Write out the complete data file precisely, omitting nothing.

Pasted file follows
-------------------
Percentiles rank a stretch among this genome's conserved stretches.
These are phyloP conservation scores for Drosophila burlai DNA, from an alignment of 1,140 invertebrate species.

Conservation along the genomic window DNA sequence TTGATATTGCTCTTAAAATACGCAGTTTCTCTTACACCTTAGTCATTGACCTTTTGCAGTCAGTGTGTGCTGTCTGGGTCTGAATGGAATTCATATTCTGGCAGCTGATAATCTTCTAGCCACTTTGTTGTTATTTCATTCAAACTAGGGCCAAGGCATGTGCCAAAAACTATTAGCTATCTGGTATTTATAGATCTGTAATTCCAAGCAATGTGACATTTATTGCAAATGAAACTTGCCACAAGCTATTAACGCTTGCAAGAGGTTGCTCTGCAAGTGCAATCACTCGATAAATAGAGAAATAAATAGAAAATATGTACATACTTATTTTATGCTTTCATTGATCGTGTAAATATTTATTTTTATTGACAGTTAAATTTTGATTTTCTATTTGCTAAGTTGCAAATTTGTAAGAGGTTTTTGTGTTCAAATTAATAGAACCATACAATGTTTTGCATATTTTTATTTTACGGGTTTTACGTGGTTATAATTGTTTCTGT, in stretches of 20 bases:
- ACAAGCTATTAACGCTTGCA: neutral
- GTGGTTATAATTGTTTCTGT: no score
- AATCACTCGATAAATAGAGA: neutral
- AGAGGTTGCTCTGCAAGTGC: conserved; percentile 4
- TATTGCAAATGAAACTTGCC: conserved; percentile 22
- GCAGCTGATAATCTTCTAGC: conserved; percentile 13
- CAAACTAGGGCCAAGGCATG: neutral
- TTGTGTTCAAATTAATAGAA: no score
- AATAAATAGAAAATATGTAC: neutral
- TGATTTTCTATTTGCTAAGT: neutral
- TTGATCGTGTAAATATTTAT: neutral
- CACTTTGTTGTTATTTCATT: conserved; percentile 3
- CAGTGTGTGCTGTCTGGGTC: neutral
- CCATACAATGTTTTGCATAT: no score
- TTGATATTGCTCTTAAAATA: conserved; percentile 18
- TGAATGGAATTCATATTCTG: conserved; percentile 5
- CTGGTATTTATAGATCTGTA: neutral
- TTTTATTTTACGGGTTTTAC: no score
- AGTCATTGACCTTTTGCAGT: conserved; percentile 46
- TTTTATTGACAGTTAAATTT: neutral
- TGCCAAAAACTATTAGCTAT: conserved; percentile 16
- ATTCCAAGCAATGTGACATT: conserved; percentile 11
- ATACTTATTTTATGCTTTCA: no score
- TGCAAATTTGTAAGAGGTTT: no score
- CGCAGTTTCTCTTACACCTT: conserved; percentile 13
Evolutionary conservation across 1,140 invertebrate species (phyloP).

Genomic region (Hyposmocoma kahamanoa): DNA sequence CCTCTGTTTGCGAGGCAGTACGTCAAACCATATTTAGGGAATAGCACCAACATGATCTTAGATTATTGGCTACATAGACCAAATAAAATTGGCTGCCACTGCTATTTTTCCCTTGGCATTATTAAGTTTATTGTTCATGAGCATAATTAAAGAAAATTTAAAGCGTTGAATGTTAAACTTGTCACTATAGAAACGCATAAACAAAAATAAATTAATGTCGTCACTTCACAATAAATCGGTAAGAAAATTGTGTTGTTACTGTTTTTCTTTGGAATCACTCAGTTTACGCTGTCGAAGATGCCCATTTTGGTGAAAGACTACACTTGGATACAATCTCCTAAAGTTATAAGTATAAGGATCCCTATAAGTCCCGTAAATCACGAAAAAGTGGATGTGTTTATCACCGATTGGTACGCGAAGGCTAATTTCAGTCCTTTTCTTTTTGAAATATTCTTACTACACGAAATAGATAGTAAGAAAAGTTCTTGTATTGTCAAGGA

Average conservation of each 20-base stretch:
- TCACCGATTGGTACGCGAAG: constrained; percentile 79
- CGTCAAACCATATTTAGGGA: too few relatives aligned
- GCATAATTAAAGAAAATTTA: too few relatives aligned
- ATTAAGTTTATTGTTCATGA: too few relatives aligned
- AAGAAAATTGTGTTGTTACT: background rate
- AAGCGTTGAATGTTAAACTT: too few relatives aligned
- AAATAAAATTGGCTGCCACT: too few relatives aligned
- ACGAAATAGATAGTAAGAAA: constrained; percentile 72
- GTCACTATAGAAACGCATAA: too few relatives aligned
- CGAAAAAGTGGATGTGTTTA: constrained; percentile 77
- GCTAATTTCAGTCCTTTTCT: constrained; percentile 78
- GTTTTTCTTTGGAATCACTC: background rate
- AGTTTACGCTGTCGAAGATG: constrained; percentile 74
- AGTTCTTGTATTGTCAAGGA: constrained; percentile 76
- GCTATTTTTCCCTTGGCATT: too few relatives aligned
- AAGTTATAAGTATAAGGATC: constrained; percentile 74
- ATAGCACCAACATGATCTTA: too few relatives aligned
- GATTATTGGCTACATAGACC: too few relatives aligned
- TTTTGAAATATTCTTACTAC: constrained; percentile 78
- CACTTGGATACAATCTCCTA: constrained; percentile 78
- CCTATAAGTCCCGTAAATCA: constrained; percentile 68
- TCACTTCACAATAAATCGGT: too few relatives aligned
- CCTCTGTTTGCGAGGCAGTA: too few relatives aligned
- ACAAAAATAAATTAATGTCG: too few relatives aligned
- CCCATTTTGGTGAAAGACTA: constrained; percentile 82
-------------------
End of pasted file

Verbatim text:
Percentiles rank a stretch among this genome's conserved stretches.
These are phyloP conservation scores for Drosophila burlai DNA, from an alignment of 1,140 invertebrate species.

Conservation along the genomic window DNA sequence TTGATATTGCTCTTAAAATACGCAGTTTCTCTTACACCTTAGTCATTGACCTTTTGCAGTCAGTGTGTGCTGTCTGGGTCTGAATGGAATTCATATTCTGGCAGCTGATAATCTTCTAGCCACTTTGTTGTTATTTCATTCAAACTAGGGCCAAGGCATGTGCCAAAAACTATTAGCTATCTGGTATTTATAGATCTGTAATTCCAAGCAATGTGACATTTATTGCAAATGAAACTTGCCACAAGCTATTAACGCTTGCAAGAGGTTGCTCTGCAAGTGCAATCACTCGATAAATAGAGAAATAAATAGAAAATATGTACATACTTATTTTATGCTTTCATTGATCGTGTAAATATTTATTTTTATTGACAGTTAAATTTTGATTTTCTATTTGCTAAGTTGCAAATTTGTAAGAGGTTTTTGTGTTCAAATTAATAGAACCATACAATGTTTTGCATATTTTTATTTTACGGGTTTTACGTGGTTATAATTGTTTCTGT, in stretches of 20 bases:
- ACAAGCTATTAACGCTTGCA: neutral
- GTGGTTATAATTGTTTCTGT: no score
- AATCACTCGATAAATAGAGA: neutral
- AGAGGTTGCTCTGCAAGTGC: conserved; percentile 4
- TATTGCAAATGAAACTTGCC: conserved; percentile 22
- GCAGCTGATAATCTTCTAGC: conserved; percentile 13
- CAAACTAGGGCCAAGGCATG: neutral
- TTGTGTTCAAATTAATAGAA: no score
- AATAAATAGAAAATATGTAC: neutral
- TGATTTTCTATTTGCTAAGT: neutral
- TTGATCGTGTAAATATTTAT: neutral
- CACTTTGTTGTTATTTCATT: conserved; percentile 3
- CAGTGTGTGCTGTCTGGGTC: neutral
- CCATACAATGTTTTGCATAT: no score
- TTGATATTGCTCTTAAAATA: conserved; percentile 18
- TGAATGGAATTCATATTCTG: conserved; percentile 5
- CTGGTATTTATAGATCTGTA: neutral
- TTTTATTTTACGGGTTTTAC: no score
- AGTCATTGACCTTTTGCAGT: conserved; percentile 46
- TTTTATTGACAGTTAAATTT: neutral
- TGCCAAAAACTATTAGCTAT: conserved; percentile 16
- ATTCCAAGCAATGTGACATT: conserved; percentile 11
- ATACTTATTTTATGCTTTCA: no score
- TGCAAATTTGTAAGAGGTTT: no score
- CGCAGTTTCTCTTACACCTT: conserved; percentile 13
Evolutionary conservation across 1,140 invertebrate species (phyloP).

Genomic region (Hyposmocoma kahamanoa): DNA sequence CCTCTGTTTGCGAGGCAGTACGTCAAACCATATTTAGGGAATAGCACCAACATGATCTTAGATTATTGGCTACATAGACCAAATAAAATTGGCTGCCACTGCTATTTTTCCCTTGGCATTATTAAGTTTATTGTTCATGAGCATAATTAAAGAAAATTTAAAGCGTTGAATGTTAAACTTGTCACTATAGAAACGCATAAACAAAAATAAATTAATGTCGTCACTTCACAATAAATCGGTAAGAAAATTGTGTTGTTACTGTTTTTCTTTGGAATCACTCAGTTTACGCTGTCGAAGATGCCCATTTTGGTGAAAGACTACACTTGGATACAATCTCCTAAAGTTATAAGTATAAGGATCCCTATAAGTCCCGTAAATCACGAAAAAGTGGATGTGTTTATCACCGATTGGTACGCGAAGGCTAATTTCAGTCCTTTTCTTTTTGAAATATTCTTACTACACGAAATAGATAGTAAGAAAAGTTCTTGTATTGTCAAGGA

Average conservation of each 20-base stretch:
- TCACCGATTGGTACGCGAAG: constrained; percentile 79
- CGTCAAACCATATTTAGGGA: too few relatives aligned
- GCATAATTAAAGAAAATTTA: too few relatives aligned
- ATTAAGTTTATTGTTCATGA: too few relatives aligned
- AAGAAAATTGTGTTGTTACT: background rate
- AAGCGTTGAATGTTAAACTT: too few relatives aligned
- AAATAAAATTGGCTGCCACT: too few relatives aligned
- ACGAAATAGATAGTAAGAAA: constrained; percentile 72
- GTCACTATAGAAACGCATAA: too few relatives aligned
- CGAAAAAGTGGATGTGTTTA: constrained; percentile 77
- GCTAATTTCAGTCCTTTTCT: constrained; percentile 78
- GTTTTTCTTTGGAATCACTC: background rate
- AGTTTACGCTGTCGAAGATG: constrained; percentile 74
- AGTTCTTGTATTGTCAAGGA: constrained; percentile 76
- GCTATTTTTCCCTTGGCATT: too few relatives aligned
- AAGTTATAAGTATAAGGATC: constrained; percentile 74
- ATAGCACCAACATGATCTTA: too few relatives aligned
- GATTATTGGCTACATAGACC: too few relatives aligned
- TTTTGAAATATTCTTACTAC: constrained; percentile 78
- CACTTGGATACAATCTCCTA: constrained; percentile 78
- CCTATAAGTCCCGTAAATCA: constrained; percentile 68
- TCACTTCACAATAAATCGGT: too few relatives aligned
- CCTCTGTTTGCGAGGCAGTA: too few relatives aligned
- ACAAAAATAAATTAATGTCG: too few relatives aligned
- CCCATTTTGGTGAAAGACTA: constrained; percentile 82